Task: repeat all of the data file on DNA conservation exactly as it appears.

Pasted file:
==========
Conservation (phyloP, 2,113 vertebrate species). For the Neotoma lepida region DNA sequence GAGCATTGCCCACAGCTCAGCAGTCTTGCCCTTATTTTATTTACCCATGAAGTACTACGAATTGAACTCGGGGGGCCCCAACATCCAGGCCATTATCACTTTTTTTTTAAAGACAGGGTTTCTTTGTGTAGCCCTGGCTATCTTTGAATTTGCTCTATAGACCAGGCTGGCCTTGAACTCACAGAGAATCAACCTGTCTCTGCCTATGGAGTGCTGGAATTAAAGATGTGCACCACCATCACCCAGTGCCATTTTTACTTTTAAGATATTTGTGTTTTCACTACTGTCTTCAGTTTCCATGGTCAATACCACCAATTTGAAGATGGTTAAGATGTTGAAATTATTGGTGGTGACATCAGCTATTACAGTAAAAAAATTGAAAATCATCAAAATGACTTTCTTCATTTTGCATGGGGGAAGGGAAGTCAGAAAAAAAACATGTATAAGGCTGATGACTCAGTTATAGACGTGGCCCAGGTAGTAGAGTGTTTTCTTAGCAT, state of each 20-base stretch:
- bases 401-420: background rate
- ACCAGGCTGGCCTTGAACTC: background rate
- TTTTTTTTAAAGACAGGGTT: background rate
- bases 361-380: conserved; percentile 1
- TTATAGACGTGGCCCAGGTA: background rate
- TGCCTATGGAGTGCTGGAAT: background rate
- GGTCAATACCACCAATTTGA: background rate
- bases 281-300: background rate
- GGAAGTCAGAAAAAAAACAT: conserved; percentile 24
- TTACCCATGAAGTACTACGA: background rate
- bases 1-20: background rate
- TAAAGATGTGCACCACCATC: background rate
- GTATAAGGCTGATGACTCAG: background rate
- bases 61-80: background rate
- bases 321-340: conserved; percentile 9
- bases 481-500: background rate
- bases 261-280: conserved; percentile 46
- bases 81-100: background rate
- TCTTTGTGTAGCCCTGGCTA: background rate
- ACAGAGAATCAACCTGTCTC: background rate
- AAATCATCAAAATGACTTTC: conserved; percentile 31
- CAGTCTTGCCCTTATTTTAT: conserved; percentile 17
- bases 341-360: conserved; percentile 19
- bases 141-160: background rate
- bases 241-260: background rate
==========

Conservation (phyloP, 2,113 vertebrate species). For the Neotoma lepida region DNA sequence GAGCATTGCCCACAGCTCAGCAGTCTTGCCCTTATTTTATTTACCCATGAAGTACTACGAATTGAACTCGGGGGGCCCCAACATCCAGGCCATTATCACTTTTTTTTTAAAGACAGGGTTTCTTTGTGTAGCCCTGGCTATCTTTGAATTTGCTCTATAGACCAGGCTGGCCTTGAACTCACAGAGAATCAACCTGTCTCTGCCTATGGAGTGCTGGAATTAAAGATGTGCACCACCATCACCCAGTGCCATTTTTACTTTTAAGATATTTGTGTTTTCACTACTGTCTTCAGTTTCCATGGTCAATACCACCAATTTGAAGATGGTTAAGATGTTGAAATTATTGGTGGTGACATCAGCTATTACAGTAAAAAAATTGAAAATCATCAAAATGACTTTCTTCATTTTGCATGGGGGAAGGGAAGTCAGAAAAAAAACATGTATAAGGCTGATGACTCAGTTATAGACGTGGCCCAGGTAGTAGAGTGTTTTCTTAGCAT, state of each 20-base stretch:
- bases 401-420: background rate
- ACCAGGCTGGCCTTGAACTC: background rate
- TTTTTTTTAAAGACAGGGTT: background rate
- bases 361-380: conserved; percentile 1
- TTATAGACGTGGCCCAGGTA: background rate
- TGCCTATGGAGTGCTGGAAT: background rate
- GGTCAATACCACCAATTTGA: background rate
- bases 281-300: background rate
- GGAAGTCAGAAAAAAAACAT: conserved; percentile 24
- TTACCCATGAAGTACTACGA: background rate
- bases 1-20: background rate
- TAAAGATGTGCACCACCATC: background rate
- GTATAAGGCTGATGACTCAG: background rate
- bases 61-80: background rate
- bases 321-340: conserved; percentile 9
- bases 481-500: background rate
- bases 261-280: conserved; percentile 46
- bases 81-100: background rate
- TCTTTGTGTAGCCCTGGCTA: background rate
- ACAGAGAATCAACCTGTCTC: background rate
- AAATCATCAAAATGACTTTC: conserved; percentile 31
- CAGTCTTGCCCTTATTTTAT: conserved; percentile 17
- bases 341-360: conserved; percentile 19
- bases 141-160: background rate
- bases 241-260: background rate